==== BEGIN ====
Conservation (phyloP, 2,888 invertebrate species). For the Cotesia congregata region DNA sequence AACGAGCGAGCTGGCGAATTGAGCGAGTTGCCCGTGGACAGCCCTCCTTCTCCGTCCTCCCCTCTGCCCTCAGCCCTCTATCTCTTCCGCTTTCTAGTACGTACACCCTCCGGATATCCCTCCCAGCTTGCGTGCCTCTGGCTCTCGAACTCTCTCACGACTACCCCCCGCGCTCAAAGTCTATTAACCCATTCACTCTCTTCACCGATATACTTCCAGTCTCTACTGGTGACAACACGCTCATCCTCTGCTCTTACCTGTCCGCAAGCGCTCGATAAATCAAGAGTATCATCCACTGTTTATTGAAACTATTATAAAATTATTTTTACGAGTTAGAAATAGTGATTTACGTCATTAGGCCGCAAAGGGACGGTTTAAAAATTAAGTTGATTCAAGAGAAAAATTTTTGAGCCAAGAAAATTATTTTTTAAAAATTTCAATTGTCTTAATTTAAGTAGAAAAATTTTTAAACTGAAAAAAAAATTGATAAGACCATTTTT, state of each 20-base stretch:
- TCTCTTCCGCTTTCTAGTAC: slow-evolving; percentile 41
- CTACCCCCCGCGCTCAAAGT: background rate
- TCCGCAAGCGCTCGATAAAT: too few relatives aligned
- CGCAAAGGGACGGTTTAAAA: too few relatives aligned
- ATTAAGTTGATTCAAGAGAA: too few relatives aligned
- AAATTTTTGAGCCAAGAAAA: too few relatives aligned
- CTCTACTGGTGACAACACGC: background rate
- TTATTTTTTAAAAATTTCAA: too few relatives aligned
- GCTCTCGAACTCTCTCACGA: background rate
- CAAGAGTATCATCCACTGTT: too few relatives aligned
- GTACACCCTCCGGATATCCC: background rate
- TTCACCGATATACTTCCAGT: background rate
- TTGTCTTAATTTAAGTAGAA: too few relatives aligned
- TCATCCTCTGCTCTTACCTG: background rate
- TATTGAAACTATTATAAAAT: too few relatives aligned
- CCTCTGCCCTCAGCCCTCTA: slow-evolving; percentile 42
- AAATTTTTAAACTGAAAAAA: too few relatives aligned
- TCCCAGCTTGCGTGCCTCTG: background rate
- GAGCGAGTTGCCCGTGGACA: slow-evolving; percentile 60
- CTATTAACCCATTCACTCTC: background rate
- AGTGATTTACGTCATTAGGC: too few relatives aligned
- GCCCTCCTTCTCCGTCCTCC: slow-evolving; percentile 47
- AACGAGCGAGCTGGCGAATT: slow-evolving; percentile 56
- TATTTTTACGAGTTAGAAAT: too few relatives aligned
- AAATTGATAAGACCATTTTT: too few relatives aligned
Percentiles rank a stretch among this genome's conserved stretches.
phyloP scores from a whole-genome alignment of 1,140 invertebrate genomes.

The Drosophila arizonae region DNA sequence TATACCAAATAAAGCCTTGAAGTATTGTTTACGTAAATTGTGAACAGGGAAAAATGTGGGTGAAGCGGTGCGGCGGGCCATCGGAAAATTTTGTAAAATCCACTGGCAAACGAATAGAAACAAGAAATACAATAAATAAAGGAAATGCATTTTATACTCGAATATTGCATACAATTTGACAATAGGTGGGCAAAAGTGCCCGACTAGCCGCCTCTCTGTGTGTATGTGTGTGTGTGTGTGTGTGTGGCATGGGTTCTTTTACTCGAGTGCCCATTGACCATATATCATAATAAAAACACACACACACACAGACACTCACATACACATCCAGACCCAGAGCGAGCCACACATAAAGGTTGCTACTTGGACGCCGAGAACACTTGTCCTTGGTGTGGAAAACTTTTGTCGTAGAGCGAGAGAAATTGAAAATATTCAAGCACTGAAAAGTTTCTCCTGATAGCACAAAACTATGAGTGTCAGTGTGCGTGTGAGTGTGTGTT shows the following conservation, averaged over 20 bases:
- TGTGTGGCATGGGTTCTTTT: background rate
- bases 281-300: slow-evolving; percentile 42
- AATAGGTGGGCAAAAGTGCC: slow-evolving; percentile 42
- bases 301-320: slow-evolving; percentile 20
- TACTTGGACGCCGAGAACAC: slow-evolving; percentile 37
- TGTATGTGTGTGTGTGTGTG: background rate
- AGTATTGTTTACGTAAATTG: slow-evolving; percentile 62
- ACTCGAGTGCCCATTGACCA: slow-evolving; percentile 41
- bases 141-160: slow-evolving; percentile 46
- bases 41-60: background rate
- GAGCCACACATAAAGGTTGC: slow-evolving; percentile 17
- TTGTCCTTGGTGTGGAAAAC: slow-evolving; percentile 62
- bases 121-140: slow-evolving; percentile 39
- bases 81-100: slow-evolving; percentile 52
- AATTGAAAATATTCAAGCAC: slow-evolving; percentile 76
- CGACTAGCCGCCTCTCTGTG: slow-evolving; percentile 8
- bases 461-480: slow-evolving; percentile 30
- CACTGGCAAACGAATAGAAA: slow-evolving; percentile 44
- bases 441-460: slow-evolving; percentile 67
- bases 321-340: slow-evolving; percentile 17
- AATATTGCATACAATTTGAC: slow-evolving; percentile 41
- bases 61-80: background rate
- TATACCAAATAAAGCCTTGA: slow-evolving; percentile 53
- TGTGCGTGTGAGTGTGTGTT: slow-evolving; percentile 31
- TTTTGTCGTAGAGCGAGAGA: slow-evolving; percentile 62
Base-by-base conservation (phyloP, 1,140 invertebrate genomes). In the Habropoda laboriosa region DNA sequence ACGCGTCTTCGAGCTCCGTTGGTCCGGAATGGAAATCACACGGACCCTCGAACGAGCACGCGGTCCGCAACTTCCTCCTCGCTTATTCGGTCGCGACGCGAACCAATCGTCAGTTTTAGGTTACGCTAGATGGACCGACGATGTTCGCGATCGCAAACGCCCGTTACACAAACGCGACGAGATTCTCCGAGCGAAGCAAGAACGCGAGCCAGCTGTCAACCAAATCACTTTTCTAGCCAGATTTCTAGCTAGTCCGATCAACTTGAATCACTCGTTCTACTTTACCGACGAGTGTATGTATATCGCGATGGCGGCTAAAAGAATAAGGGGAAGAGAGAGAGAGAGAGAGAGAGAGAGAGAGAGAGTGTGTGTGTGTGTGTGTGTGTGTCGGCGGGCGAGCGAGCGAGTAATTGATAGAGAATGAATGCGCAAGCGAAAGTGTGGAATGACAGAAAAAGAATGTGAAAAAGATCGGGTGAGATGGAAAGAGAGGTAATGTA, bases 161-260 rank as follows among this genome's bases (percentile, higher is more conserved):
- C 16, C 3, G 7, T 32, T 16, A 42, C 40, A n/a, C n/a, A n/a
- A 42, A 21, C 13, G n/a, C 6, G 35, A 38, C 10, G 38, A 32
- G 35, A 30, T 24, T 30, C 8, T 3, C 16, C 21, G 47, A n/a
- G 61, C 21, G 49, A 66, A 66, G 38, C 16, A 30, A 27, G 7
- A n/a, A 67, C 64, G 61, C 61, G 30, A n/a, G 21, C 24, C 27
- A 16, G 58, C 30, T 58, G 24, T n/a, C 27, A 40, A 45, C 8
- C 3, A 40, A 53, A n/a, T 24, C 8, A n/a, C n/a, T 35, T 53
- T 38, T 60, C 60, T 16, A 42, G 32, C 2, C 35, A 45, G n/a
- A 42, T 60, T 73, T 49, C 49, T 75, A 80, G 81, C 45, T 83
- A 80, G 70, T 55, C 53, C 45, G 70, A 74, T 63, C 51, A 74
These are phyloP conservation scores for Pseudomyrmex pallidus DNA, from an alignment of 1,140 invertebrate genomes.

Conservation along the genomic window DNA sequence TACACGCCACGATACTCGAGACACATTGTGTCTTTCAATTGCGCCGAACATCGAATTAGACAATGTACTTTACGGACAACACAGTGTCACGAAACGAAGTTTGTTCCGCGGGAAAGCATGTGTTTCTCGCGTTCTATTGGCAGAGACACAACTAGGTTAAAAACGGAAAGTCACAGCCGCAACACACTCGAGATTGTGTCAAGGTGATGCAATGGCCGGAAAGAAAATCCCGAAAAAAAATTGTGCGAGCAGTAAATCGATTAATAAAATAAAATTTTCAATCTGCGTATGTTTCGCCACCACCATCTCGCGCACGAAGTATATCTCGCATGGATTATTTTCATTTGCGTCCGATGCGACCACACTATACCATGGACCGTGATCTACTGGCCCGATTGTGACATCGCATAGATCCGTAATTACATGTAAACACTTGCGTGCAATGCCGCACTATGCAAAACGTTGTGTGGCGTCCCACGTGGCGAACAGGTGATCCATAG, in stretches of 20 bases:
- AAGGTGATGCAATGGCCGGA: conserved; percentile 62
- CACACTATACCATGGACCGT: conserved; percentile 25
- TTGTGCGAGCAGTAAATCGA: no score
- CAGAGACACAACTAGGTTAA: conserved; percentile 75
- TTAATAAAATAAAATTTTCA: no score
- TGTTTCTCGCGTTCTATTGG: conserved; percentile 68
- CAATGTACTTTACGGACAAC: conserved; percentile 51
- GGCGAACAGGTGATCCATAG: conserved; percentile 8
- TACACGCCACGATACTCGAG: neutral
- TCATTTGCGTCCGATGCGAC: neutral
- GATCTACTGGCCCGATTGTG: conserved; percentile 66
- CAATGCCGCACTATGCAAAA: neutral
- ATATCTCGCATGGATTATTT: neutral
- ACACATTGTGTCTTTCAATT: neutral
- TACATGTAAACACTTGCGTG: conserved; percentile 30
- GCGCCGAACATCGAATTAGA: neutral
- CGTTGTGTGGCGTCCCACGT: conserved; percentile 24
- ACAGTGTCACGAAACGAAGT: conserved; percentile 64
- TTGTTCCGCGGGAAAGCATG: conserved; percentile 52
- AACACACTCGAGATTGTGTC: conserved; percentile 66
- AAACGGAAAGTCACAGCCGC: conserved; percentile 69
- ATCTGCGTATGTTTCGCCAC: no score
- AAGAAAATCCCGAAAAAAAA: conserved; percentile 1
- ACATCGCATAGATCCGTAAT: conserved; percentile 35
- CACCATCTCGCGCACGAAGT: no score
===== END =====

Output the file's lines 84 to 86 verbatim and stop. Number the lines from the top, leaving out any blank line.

- CGTTGTGTGGCGTCCCACGT: conserved; percentile 24
- ACAGTGTCACGAAACGAAGT: conserved; percentile 64
- TTGTTCCGCGGGAAAGCATG: conserved; percentile 52